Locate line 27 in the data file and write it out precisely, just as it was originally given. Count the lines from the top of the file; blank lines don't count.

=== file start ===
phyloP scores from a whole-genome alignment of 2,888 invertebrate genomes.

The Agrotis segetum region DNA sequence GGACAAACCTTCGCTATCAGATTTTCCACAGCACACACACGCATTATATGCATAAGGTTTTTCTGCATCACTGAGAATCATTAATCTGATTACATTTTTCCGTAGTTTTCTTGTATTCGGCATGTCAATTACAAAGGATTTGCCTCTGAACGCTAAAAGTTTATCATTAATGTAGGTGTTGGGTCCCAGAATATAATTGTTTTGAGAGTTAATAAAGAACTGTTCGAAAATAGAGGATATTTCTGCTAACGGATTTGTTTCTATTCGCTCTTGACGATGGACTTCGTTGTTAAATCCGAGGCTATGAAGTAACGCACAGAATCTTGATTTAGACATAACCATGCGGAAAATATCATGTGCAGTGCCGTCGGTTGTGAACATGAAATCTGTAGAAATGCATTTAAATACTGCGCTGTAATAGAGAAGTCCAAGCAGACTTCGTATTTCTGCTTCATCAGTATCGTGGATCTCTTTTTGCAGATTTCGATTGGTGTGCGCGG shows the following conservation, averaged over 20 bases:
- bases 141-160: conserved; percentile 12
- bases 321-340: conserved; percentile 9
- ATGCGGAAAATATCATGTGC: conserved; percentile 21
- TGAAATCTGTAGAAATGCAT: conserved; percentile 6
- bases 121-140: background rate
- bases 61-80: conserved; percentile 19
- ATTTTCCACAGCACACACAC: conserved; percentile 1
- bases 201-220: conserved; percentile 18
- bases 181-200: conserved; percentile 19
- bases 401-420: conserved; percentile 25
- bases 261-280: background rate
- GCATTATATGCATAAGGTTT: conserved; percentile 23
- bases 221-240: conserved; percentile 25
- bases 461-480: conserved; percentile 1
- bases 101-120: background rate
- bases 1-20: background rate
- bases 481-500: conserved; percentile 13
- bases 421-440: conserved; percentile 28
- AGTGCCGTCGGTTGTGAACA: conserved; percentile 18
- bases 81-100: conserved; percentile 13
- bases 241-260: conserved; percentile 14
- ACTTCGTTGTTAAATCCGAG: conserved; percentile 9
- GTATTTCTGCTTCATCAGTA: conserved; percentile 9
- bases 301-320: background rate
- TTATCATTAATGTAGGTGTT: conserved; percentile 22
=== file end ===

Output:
- TTATCATTAATGTAGGTGTT: conserved; percentile 22